An alternative form of art
The imagery exhibited by Mammes is heavily laden with historical references, as well as references to unusual imagery.
Asmall coffee bar, situated on Jan Smuts Avenue, is stopping passers- by i n their tracks. With editing and production works at the back, a strik i ng mural i n t he coffee bar is drawing immense interest: a blackand- white painting with def i nite tattoo qualities that’s visible through the large window.
Vini Reyes, the Chilean barista, i s clearly i n his element with t his work. “I a m mad about t he oldschool feeling of t he painting,” he says and i mmediately refers to t he political connotation in the work, its directness and above all, the talent demonstrated by Peter Mammes, the artist who created it.
It ’s probably t he s a me f eel i ng that Ifthakaar Shaik, a shareholder i n Ngamla’s, t he cafeteria next to t he Linder auditorium on Wits’s education campus in Parktown, felt.
At t he re c ommendation of a friend, and after he saw Mammes’s work, he got t he ar t i s t to pa i nt murals in this eatery.
“His work has an authenticity that I have not seen before,” says Shaik. “It lies somewhere between simplicity and complexity. Every time you look at it, you see something new.”
I n t he ev e n i ng t he ca f e t e r i a , whic h is a ga t her i ng pl ac e f or s t udents du r i ng t he day, of fe r s l i quid ref reshments for audiences who attend orchestral performances or smaller musical concerts at t he Linder.
Mammes, 2 9, di d not st u d y ar t af ter school, but fol l owed his desire to paint after completing his schooling at t he National School of Arts ( NSA) i n Johannesburg i n 2004.
He did not complete his f irst year at university because “I did not have enough time to paint because of the time taken up by my studies”.
Painting i s what he does most days, at home in Johannesburg and when he travels. In fact, travel means he gets an opportunit y to go and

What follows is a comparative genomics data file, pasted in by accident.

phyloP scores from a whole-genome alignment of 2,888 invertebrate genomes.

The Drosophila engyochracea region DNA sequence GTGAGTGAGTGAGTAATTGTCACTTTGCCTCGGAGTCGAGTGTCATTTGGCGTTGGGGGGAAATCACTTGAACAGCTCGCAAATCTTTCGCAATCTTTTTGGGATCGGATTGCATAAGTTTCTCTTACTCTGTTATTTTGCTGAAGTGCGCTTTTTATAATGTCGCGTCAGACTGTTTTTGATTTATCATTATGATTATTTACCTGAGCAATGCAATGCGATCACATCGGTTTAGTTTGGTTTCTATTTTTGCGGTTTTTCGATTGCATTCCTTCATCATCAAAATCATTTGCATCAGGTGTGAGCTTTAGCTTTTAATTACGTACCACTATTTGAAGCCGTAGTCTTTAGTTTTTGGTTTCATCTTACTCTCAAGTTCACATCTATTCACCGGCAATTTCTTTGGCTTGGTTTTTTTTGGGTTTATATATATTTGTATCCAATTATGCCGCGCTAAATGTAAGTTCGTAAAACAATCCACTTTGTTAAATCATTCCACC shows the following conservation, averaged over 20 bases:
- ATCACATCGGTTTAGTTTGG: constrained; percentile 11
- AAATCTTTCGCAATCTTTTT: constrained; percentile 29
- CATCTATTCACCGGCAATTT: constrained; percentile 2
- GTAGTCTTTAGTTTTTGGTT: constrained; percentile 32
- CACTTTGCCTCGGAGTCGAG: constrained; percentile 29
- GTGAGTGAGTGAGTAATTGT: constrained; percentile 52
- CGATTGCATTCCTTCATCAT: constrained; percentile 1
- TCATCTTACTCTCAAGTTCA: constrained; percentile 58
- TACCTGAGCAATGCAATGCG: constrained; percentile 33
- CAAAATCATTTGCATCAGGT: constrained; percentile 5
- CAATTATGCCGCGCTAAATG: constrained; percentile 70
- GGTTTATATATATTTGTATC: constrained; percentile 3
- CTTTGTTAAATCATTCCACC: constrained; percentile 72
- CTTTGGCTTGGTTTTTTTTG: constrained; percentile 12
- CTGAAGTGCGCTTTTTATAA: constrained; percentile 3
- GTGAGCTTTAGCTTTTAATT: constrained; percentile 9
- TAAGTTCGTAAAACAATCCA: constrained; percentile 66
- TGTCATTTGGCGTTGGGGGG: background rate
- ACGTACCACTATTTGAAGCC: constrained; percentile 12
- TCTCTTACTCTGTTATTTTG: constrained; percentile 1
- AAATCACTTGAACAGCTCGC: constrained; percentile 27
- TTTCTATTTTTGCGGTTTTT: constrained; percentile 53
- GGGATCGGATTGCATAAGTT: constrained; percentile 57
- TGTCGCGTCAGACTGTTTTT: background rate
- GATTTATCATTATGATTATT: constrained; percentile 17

paint somewhere else, such as India and Russia.
At the end of last year, Mammes e x hibite d s ome of his works i n
Triumph Prosthetics for the People in the Nirox Project Space in Arts on Main in Johannesburg. It was an exhibition of works where he freely refers to his recent visits to these two countries.
The imagery exhibited by Mammes i s heav il y la den wit h histor ic a l references, as well as references to unusua l i mager y : pic tu r e s f r om medical l i braries i n India, li v i ng fossils such as coelacanths, creatures such as horseshoe crabs.
And together with these bizarre fi g u r e s , t he r e ar e a l way s lu s h patterns in the background. Patterns that he borrows from Indian f iligree and traditional Russian designs.
He says that patterns are important to him because t hey encapsulate a whole culture. “I do not believe there is something like an original pattern. Every person who paints a pattern builds on an existing pattern. It grows all the time.”
Mammes looks back on this latest exhibition, which was quite successful, f illed with peace. He f inds it strange, he says, that people easily fail to see a painting with all its small intricacies just to be highly enthralled by t he same painting when it is enlarged as a mural.
“My paintings i n Indian i nk on architectural paper and t he murals in black PVA are one and the same thing. Yet people f ind the larger scale more exciting. Personally, I believe murals sacrif ice control. This is why I always make a complete painting on paper of each mural. The rea l McCoy.”
There i s undoubtedly appeal i n Mammes’s murals. He simply has the power to captivate the eye.
But do not confuse his work with graffiti.
“I do not do graffiti. I do not like graff it i . It ’s i mportant for me to deliver the work people have asked for,” he says.
Yet he was i mpressed with t he street art he saw on his visits to India. They often have religious t hemes, sometimes quite contemporary, but a l ways beautif ul, as he found i n Jodpur, Jaipur, Bikaner and Varanasi.
In I ndia , he got people wit h deformities to pose for him. “India in all probability does not have a higher percentage of people with deformities than we do, but they are not hidden away.
“I’m captivated by the contradictions in our thinking. Our hypocrisy forces us to have room for only our own views, and we are blind to the paradigms around us. It is those very paradigms that I’m looking for: they are the source of the macabre art that I paint.”
When you are commissioned to do work – and this Mammes realises fully – the client can either accept or reject your proposals. Maybe this is why the Priest mural is such a lovely experience.
“Man, his work is ultimately ‘so in your face’,” says Reyes.
And this is precisely the vibe that Mammes wished to convey.
Says Reyes: “I cannot begin to tell you what fantastic publicity this man’s work is for our shop. And in turn, we believe we are promoting an alternative form of art.”
Vi si t Mammes’s we bs i t e a t www.patterndiscord.com.
Two drawings that Peter Mammes made for Ngamla’s, the cafeteria next to the Linder Auditorium on Wits University’s education campus in Parktown, Johannesburg
Indivisible Condition of Being (2014), a drawing of 385 x 470mm done with a brush and ink on architectural paper that Mammes enlarged for the wall mural in Priest Espressobar in Parkwood, Johannesburg